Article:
Harrison Memorial Hospital (HMH) will host the rededication and open house of its expanded and renovated facility this weekend.
The rededication will be held on Sunday, April 20, 2008, at 1:30 p.m. Following the ceremony, guests are invited to take tours of the entire hospital, which includes the new $15 million, 45,000 square foot addition.
The tours will go through the entire hospital and feature the major clinical areas. Department heads will be on hand to tell visitors about each areas specialty.
Gov. Steve Beshear will be the keynote speaker and rededicate the hospital campus to the community.
Other speakers include HMH board chairman Dr. Greg Cooper and Dr. Michael Karpf, UK Healthcares executive vice president for health affairs.
The event will be a celebration not only of the hospital's progress, but of the new wing's success.
Darwin Root, HMH chief executive officer, said several key areas have shown significant growth since the wing opened last year.
"Inpatient admissions are up almost five percent and our births have increased 47 percent from a year ago," he said.
HMH marketing director Mollie Smith added that surgeries performed at the hospital have also increased.
"Surgeries are up about five percent," Root said.
The expansion project was born from the hospital board's realization that major change was needed for the hospital to remain viable in the long term.
Root said initially the idea of affiliating with another hospital was entertained.
"The decision was basically not to affiliate," he said. "With that, the board knew they really had to invest money in physical facilities."
Once the decision to remain independent was made in January 2004, a space planner was commissioned to evaluate HMHs needs and develop a space plan that would meet those needs for the next 10 years.
The space planner concluded that the most cost-efficient way to meet HMH's space needs was to tear down the former south wing long-term care facility, construct a new three-story building and renovate portions of the existing building.
This allowed the hospital to centralize all outpatient surgeries and procedures in one area, provide more womens services in a designated suite, expand physical and occupational rehabilitation and radiology and build a new, expanded emergency room.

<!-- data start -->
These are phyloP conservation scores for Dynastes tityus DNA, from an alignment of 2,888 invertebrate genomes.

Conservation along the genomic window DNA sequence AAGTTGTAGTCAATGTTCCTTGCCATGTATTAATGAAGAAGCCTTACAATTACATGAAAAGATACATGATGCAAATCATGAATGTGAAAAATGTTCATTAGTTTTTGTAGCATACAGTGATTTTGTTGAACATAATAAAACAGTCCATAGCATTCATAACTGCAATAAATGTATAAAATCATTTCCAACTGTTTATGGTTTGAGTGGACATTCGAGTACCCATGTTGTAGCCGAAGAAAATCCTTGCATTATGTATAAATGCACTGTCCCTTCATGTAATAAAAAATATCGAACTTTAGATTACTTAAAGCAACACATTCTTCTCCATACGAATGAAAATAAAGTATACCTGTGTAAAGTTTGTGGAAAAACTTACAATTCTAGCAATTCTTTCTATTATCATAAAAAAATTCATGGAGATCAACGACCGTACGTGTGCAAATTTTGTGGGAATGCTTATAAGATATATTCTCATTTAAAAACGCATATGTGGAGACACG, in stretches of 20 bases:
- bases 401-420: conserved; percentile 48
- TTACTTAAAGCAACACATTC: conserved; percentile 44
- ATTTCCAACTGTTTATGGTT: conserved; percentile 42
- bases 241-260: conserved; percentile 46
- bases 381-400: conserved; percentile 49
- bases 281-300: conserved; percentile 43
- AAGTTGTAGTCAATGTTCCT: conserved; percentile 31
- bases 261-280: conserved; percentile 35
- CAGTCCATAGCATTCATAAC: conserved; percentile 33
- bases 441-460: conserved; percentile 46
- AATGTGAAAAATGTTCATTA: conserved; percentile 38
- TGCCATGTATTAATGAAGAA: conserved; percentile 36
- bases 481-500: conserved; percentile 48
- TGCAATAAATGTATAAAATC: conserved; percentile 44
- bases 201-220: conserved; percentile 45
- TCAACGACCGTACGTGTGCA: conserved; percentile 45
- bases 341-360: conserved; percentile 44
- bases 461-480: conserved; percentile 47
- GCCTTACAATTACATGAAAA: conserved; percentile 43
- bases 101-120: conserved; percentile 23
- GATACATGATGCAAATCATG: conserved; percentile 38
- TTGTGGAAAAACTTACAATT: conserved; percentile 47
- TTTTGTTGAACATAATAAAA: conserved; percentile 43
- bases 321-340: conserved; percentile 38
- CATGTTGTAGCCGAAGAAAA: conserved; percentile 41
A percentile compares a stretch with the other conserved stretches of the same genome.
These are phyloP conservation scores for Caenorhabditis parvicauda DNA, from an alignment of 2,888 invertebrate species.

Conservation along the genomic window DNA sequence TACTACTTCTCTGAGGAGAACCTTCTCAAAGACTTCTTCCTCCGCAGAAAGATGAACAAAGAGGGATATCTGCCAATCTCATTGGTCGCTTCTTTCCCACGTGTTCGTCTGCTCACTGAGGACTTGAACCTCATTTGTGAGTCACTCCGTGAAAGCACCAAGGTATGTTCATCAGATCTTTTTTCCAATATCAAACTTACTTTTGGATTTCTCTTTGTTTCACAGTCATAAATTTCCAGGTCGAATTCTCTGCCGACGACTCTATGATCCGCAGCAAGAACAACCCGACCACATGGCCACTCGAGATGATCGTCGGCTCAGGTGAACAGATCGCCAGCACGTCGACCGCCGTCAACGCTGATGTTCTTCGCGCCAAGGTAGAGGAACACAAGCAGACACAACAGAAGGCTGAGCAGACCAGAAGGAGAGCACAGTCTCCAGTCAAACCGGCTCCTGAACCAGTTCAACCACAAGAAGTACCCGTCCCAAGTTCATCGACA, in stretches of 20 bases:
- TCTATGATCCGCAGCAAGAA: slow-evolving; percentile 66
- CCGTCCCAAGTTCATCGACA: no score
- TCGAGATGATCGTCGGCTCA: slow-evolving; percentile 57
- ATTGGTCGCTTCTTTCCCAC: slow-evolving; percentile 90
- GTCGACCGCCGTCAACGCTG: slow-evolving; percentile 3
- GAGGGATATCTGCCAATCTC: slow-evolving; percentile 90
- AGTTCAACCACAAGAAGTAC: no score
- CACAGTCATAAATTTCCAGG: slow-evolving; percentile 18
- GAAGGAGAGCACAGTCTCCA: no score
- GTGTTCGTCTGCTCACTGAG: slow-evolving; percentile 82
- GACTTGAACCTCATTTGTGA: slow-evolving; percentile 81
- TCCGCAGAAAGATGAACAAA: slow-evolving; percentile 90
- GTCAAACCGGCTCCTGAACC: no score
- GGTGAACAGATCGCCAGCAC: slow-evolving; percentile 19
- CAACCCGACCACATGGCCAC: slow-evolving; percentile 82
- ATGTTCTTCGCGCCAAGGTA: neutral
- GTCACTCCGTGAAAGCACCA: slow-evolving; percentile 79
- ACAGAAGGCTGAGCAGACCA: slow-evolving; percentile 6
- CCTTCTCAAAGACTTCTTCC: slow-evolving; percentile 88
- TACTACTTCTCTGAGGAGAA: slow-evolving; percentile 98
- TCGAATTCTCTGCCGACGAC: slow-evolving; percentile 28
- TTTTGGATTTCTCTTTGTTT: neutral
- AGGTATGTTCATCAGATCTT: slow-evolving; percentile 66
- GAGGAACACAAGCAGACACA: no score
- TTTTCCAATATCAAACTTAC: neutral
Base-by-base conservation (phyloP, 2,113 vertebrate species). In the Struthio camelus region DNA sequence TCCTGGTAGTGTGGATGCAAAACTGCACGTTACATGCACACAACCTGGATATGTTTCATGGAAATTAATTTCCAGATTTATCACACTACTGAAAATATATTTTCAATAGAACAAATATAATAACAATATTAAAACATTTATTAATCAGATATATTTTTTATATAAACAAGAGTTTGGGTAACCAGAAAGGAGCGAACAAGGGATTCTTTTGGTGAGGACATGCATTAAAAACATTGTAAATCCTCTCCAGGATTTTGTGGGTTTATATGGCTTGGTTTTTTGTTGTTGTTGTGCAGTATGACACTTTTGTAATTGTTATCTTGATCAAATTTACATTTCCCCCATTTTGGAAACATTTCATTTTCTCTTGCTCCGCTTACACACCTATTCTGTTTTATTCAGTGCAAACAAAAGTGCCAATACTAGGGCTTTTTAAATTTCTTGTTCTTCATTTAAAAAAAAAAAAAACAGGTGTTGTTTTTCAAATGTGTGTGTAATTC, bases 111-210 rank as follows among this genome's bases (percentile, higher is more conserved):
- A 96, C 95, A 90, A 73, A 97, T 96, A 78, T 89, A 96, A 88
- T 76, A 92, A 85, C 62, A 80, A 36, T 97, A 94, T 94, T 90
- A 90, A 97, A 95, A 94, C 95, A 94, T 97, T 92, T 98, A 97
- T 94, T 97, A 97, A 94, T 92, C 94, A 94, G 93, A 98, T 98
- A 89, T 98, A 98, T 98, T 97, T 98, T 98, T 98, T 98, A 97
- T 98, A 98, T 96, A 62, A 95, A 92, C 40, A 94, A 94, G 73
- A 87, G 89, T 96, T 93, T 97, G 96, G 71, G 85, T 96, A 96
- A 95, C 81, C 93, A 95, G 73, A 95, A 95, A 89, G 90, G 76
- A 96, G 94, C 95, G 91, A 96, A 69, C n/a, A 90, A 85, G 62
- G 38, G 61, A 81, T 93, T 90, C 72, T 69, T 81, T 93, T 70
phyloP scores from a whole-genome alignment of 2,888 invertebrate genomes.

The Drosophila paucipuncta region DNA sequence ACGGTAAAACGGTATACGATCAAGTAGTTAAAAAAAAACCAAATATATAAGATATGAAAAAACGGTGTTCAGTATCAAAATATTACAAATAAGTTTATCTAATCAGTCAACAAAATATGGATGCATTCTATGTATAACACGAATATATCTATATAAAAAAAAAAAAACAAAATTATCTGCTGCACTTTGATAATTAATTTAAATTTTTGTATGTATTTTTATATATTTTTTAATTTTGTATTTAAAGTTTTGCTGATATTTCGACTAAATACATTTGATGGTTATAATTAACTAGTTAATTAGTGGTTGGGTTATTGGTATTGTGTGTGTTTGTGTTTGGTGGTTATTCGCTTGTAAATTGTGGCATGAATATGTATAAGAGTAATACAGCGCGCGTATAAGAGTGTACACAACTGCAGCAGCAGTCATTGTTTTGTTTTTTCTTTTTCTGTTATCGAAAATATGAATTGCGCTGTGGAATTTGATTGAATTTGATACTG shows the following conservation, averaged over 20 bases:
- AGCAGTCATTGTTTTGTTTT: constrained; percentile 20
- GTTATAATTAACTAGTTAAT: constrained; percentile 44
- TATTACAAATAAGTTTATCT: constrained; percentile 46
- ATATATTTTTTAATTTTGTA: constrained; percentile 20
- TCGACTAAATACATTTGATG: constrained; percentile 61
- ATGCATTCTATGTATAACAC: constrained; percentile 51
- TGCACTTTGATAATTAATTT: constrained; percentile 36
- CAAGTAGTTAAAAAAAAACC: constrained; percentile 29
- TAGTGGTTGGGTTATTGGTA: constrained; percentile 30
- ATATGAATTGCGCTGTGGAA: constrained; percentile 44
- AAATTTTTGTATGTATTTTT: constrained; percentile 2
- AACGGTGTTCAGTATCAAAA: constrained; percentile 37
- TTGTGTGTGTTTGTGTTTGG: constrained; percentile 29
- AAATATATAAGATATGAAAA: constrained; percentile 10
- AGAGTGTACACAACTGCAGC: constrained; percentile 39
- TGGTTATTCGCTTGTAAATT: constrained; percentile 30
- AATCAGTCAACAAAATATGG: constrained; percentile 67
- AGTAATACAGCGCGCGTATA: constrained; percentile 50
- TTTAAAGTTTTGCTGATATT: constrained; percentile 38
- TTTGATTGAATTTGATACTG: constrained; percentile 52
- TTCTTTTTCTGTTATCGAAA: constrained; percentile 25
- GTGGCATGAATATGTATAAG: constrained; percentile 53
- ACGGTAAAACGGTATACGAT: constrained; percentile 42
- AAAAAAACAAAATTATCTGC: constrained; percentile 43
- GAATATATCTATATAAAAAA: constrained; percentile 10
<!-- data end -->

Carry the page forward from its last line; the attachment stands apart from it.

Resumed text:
These changes were designed to improve staff efficiency and provide better access and more privacy for patients.
Hospital administrators and board members kicked off the building process in January 2005 with a community capital campaign to raise $1 million in seed money for the expansion project.
To date, the capital campaign has raised more than 140 percent of its goal with contributions pouring in from HMH employees, individual community members and groups and regional businesses.
"The community helped build it," Smith said. "They did build it."
The expansion began in November 2005 and was completed in February 2007. Renovation of the existing buildingincluding a new rehabilitation (physical therapy) area, health information and several officeswas completed in February 2008.
When the new wing opened, the surgery department was not finished because it shared space between the old and new areas. Now that it is complete, the wing itself can be considered done.
"There are some other areas we've spruced up and expanded a little bit," said Root. "Because we were able to move into the new building and create some vacated space in the old building."
The rededication and open house reflect the culmination of all that planning and work.
"I really think it ought to be a large element of pride for the community," Root said.